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4.4. Permanent Changes in SELinux States and Modes

As discussed in Section 1.4, “SELinux States and Modes”, SELinux can be enabled or disabled. When enabled, SELinux has two modes: enforcing and permissive.
Use the getenforce or sestatus commands to check in which mode SELinux is running. The getenforce command returns Enforcing, Permissive, or Disabled.
The sestatus command returns the SELinux status and the SELinux policy being used:
~]$ sestatus
SELinux status:                 enabled
SELinuxfs mount:                /sys/fs/selinux
SELinux root directory:         /etc/selinux
Loaded policy name:             targeted
Current mode:                   enforcing
Mode from config file:          enforcing
Policy MLS status:              enabled
Policy deny_unknown status:     allowed
Max kernel policy version:      30

Note

When systems run SELinux in permissive mode, users are able to label files incorrectly. Files created while SELinux is disabled are not labeled at all. This behavior causes problems when changing to enforcing mode because files are labeled incorrectly or are not labeled at all. To prevent incorrectly labeled and unlabeled files from causing problems, file systems are automatically relabeled when changing from the disabled state to permissive or enforcing mode.

4.4.1. Enabling SELinux

When enabled, SELinux can run in one of two modes: enforcing or permissive. The following sections show how to permanently change into these modes. On systems with SELinux disabled, the SELINUX=disabled option is configured in /etc/selinux/config:
# This file controls the state of SELinux on the system.
# SELINUX= can take one of these three values:
#     enforcing - SELinux security policy is enforced.
#     permissive - SELinux prints warnings instead of enforcing.
#     disabled - No SELinux policy is loaded.
SELINUX=disabled
# SELINUXTYPE= can take one of these three values:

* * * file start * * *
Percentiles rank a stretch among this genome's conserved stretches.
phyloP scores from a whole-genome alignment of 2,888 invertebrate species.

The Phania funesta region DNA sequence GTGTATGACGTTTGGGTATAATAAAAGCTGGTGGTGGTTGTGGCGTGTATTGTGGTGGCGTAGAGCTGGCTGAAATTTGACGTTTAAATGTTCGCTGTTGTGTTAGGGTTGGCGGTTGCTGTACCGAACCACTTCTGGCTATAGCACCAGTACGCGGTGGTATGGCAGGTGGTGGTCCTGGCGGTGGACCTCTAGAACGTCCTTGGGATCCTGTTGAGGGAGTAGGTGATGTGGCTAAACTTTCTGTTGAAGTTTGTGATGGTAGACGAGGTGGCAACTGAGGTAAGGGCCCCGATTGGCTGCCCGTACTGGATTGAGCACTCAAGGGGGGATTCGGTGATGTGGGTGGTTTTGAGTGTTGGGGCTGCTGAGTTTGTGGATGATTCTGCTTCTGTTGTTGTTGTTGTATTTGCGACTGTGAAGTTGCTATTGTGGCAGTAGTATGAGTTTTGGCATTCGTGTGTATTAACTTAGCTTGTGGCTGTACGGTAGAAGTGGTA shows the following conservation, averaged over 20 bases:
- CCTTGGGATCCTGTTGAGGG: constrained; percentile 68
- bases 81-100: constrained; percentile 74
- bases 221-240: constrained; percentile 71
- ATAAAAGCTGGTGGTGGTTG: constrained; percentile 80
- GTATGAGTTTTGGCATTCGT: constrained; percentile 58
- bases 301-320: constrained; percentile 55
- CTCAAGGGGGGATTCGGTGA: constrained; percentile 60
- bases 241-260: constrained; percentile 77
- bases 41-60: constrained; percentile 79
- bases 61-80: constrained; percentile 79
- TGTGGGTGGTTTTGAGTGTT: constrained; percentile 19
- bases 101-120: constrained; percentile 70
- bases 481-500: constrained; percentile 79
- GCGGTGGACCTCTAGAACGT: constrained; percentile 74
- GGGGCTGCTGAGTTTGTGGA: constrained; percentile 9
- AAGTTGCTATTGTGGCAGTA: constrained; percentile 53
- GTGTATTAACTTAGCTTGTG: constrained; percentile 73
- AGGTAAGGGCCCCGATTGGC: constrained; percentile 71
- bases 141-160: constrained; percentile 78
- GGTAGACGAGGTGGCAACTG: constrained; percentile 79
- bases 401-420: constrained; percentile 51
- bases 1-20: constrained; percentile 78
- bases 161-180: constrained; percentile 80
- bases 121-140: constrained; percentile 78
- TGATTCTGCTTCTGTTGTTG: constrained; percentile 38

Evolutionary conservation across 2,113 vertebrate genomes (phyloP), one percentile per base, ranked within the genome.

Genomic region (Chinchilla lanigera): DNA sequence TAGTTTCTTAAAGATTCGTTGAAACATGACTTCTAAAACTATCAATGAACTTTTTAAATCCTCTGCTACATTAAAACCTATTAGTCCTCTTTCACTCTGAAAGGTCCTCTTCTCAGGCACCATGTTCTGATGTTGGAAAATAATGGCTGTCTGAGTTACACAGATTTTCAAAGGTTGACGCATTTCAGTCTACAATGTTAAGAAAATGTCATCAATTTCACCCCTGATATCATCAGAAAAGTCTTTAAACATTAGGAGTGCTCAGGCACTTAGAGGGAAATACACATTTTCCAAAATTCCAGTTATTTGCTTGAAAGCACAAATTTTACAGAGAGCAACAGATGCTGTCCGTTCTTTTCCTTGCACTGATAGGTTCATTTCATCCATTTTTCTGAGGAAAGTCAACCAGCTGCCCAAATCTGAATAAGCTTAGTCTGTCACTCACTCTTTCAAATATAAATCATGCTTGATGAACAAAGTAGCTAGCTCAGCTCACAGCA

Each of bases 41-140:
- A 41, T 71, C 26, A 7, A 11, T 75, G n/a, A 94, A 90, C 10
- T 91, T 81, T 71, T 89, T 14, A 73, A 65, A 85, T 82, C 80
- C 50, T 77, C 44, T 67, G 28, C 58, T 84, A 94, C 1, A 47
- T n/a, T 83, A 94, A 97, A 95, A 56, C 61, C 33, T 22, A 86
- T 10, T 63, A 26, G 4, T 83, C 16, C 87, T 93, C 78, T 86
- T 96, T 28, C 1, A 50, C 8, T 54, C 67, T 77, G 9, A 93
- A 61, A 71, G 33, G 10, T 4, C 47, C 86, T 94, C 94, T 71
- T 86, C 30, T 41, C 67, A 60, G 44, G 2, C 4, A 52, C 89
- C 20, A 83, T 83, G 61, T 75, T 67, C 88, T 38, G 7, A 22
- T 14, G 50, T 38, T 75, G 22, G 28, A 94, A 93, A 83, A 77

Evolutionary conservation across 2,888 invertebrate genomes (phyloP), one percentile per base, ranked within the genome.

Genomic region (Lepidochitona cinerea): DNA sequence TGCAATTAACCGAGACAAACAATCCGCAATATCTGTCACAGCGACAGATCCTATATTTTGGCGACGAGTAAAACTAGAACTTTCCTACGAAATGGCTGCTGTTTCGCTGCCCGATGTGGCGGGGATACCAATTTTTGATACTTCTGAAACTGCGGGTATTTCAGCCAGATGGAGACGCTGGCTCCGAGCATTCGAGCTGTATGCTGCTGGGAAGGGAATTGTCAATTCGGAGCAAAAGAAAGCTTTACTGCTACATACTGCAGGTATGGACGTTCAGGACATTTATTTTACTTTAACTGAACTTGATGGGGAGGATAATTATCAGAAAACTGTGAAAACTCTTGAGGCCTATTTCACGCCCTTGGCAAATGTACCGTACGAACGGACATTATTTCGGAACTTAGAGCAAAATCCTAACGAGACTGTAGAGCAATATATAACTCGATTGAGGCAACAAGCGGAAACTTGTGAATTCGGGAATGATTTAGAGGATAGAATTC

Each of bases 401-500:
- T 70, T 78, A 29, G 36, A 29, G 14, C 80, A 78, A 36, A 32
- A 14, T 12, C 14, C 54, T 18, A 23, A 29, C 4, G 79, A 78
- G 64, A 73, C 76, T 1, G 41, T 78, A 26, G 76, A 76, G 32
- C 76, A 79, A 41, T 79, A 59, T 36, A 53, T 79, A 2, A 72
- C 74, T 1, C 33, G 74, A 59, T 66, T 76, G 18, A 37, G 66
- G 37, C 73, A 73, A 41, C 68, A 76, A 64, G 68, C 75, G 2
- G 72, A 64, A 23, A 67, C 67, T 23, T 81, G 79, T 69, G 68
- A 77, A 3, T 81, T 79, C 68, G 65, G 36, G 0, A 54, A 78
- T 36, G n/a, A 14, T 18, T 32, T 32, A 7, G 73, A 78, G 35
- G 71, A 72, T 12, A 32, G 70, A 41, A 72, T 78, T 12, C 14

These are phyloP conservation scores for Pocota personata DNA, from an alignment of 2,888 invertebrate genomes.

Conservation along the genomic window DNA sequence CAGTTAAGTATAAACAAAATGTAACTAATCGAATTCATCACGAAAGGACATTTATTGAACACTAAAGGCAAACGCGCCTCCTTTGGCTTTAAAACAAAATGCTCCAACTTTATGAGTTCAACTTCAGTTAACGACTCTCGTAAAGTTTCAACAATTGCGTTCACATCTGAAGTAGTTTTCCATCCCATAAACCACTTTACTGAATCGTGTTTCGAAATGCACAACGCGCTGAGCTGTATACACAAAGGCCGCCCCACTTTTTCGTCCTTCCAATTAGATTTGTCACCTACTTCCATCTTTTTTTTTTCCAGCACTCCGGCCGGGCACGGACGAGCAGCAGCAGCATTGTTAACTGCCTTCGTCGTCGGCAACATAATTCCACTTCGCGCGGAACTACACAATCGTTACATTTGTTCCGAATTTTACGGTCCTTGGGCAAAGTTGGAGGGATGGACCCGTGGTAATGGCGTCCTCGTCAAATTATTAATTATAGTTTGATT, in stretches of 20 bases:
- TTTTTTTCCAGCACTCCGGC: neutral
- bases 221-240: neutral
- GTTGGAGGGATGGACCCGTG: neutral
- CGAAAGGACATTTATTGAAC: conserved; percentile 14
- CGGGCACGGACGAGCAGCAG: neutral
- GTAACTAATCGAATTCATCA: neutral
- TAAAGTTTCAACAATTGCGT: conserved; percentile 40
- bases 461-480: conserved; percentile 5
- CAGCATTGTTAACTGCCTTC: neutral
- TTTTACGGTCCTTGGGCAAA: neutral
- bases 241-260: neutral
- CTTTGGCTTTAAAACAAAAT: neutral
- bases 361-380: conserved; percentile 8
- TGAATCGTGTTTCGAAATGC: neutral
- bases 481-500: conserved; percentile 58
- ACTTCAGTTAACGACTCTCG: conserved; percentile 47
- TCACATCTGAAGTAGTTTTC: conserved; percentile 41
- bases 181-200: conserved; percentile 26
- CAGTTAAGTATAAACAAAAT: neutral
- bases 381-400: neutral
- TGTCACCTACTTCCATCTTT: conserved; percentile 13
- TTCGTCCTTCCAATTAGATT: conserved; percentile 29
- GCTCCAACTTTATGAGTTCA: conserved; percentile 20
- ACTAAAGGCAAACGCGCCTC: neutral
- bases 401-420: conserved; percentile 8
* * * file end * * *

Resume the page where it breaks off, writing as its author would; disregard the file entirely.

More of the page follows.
#     targeted - Targeted processes are protected,
#     minimum - Modification of targeted policy. Only selected processes are protected. 
#     mls - Multi Level Security protection.
SELINUXTYPE=targeted
Also, the getenforce command returns Disabled:
~]$ getenforce
Disabled
This guide assumes that the following packages are installed:
  • selinux-policy-targeted
  • selinux-policy
  • libselinux
  • libselinux-python
  • libselinux-utils
  • policycoreutils
  • policycoreutils-python
  • setroubleshoot
  • setroubleshoot-server
  • setroubleshoot-plugins
To confirm that the aforementioned packages are installed, use the rpm utility:
~]$ rpm -qa | grep selinux
selinux-policy-3.12.1-136.el7.noarch
libselinux-2.2.2-4.el7.x86_64
selinux-policy-targeted-3.12.1-136.el7.noarch
libselinux-utils-2.2.2-4.el7.x86_64
libselinux-python-2.2.2-4.el7.x86_64
~]$ rpm -qa | grep policycoreutils
policycoreutils-2.2.5-6.el7.x86_64
policycoreutils-python-2.2.5-6.el7.x86_64
~]$ rpm -qa | grep setroubleshoot
setroubleshoot-server-3.2.17-2.el7.x86_64
setroubleshoot-3.2.17-2.el7.x86_64
setroubleshoot-plugins-3.0.58-2.el7.noarch
If they are not installed, use the DNF utility as root to install them:
~]# dnf install package_name
The following packages are optional:
  • policycoreutils-gui
  • setroubleshoot
  • mcstrans
Following procedure shows how to enable SELinux:
Procedure 4.2. Enabling SELinux
  1. Edit the /etc/selinux/config file as follows:
    # This file controls the state of SELinux on the system.
    # SELINUX= can take one of these three values:
    #       enforcing - SELinux security policy is enforced.
    #       permissive - SELinux prints warnings instead of enforcing.
    #       disabled - No SELinux policy is loaded.
    SELINUX=enforcing
    # SELINUXTYPE= can take one of these two values:
    #       targeted - Targeted processes are protected,
    #       mls - Multi Level Security protection.
    SELINUXTYPE=targeted
  2. Reboot the system:
    ~]# reboot
    On the next boot, SELinux relabels all the files and directories within the system and adds SELinux context for files and directories that were created when SELinux was disabled.

Note

After changing to enforcing mode, SELinux may deny some actions because of incorrect or missing SELinux policy rules. To view what actions SELinux denies, run the following command as root:
~]# journalctl | grep "SELinux is preventing"
If SELinux denies some actions, see Chapter 10, Troubleshooting for information about troubleshooting.
Temporary changes in modes are covered in Section 1.4, “SELinux States and Modes”.